Monday, April 4, 2011

When Life Gives You Cool Milk, Make Ricotta

I’ll admit to a cooking flop here. I was making my usual crock pot yogurt and really looking forward to having a fresh batch for my Monday morning oats, but I made a mistake and then was too lazy to correct it properly. Typical.

Usually at the point where I turn the crock pot off and let the milk cool for three hours, I take my frozen yogurt cubes out and put them in a little bowl on the counter to defrost. Well, yesterday I was so into my quilting that I forgot this step and when my milk had cooled to the perfect temperature, my yogurt was still in the freezer. So I experimented and, as usual, when I experiment in the name of laziness, I failed. I plopped those frozen yogurt cubes right in to my crock pot hoping that the warm milk would melt them and that they would work just fine. After seven hours when I would normally have a nice batch of yogurt, I had cool milk with a tiny bit of yogurt on the bottom (probably just the melted cubes). Not even close. So I left it out overnight hoping that things would come together for the morning. Not so. Still just milk. Sadly, I had to eat my oats sans yogurt.

But I hate to waste half-gallon of milk so I promptly put a big pot on the stove over medium high heat and got to heating the milk again, now with a new mission in mind…cheese. I’ve done this once before, a happy accident, after another failed yogurt attempt. Then, I had reheated the milk in my crock pot only to end up, unexpectedly, with a soft ricotta-like cheese, so this time I knew I had all the elements in place.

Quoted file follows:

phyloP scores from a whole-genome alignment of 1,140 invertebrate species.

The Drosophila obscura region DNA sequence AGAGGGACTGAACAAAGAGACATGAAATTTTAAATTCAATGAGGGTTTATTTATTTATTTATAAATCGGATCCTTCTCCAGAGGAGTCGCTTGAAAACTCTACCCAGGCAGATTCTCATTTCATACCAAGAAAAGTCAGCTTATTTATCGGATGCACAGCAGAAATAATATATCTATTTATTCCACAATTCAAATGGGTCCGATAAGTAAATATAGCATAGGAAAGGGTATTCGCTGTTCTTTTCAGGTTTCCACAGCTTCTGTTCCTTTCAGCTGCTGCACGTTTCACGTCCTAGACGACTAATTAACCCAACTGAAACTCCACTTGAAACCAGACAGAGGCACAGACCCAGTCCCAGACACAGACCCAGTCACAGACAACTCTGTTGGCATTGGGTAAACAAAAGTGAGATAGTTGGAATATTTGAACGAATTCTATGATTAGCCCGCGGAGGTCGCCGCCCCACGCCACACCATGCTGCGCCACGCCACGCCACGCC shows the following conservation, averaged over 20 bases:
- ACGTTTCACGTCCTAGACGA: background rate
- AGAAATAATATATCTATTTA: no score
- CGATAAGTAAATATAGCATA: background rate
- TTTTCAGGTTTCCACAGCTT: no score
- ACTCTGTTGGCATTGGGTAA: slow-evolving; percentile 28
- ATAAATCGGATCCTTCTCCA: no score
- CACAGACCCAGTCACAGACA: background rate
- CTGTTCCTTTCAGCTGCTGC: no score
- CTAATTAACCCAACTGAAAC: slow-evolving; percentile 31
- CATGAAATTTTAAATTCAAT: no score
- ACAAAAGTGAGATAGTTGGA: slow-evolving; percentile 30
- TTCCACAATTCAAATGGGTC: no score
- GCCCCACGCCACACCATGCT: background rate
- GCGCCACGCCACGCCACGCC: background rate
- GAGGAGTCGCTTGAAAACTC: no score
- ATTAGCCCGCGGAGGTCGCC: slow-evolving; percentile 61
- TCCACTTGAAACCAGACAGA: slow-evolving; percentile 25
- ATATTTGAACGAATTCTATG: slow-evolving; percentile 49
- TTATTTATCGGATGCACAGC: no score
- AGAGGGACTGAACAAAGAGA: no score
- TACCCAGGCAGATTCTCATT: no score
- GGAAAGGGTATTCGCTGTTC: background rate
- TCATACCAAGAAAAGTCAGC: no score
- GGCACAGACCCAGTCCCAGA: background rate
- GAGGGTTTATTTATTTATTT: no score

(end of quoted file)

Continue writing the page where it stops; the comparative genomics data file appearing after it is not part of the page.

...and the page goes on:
Once the milk started a low simmer, the magic happened, and there appeared those little curds floating around in the whey. I was happy. Not as happy as I would have been with yogurt, mind you, but decently happy. I strained out my curds, mixed in some salt and started to dream about how I would use my fresh cheese. Kicking myself for my break from sugar, I tried to think up some savory dish for dinner. Perhaps pizza. But all that was going through my mind was ricotta and blueberries drizzled with some buckwheat honey. Divine!

Fresh ricotta is delightful. It’s far superior to that rubbery stuff you get at the store. Made either with yogurt or with buttermilk it’s so delicious and light. So if you ever intend to make yogurt, but you end up with cool milk, take it and make yourself some cheese. You won’t regret it!

Failed Yogurt Ricotta
Makes 2 cups

1 crockpot of failed yogurt

Cheer up! Transfer failed yogurt to a large pot and heat over medium high heat stirring constantly. Once you see the curds and whey separate (looks like egg drop soup), remove the pot from the heat and strain it over a bowl through a strainer or colander lined with several layers of cheese cloth or a thin cotton tea towel.

Let the curds drain for 10-15 minutes or until they have reached a desirable consistency. If you over-drain them, add a bit of the whey and stir it in until it’s perfectly suited to your preferences. Add a pinch of salt and some lemon juice to taste. Save the whey and store it in your refrigerator; it has many uses from watering plants to baking. 

1 comment:

  1. This is so rich. Homemade ricotta is such an epic treat. Maybe mash and microwave a banana with salt and cinnamon and then mix into the ricotta. This would elevate the sweetness and make a really decadent snack. Throw some in the freezer and make lemon ricotta pancakes when you come out of Lent!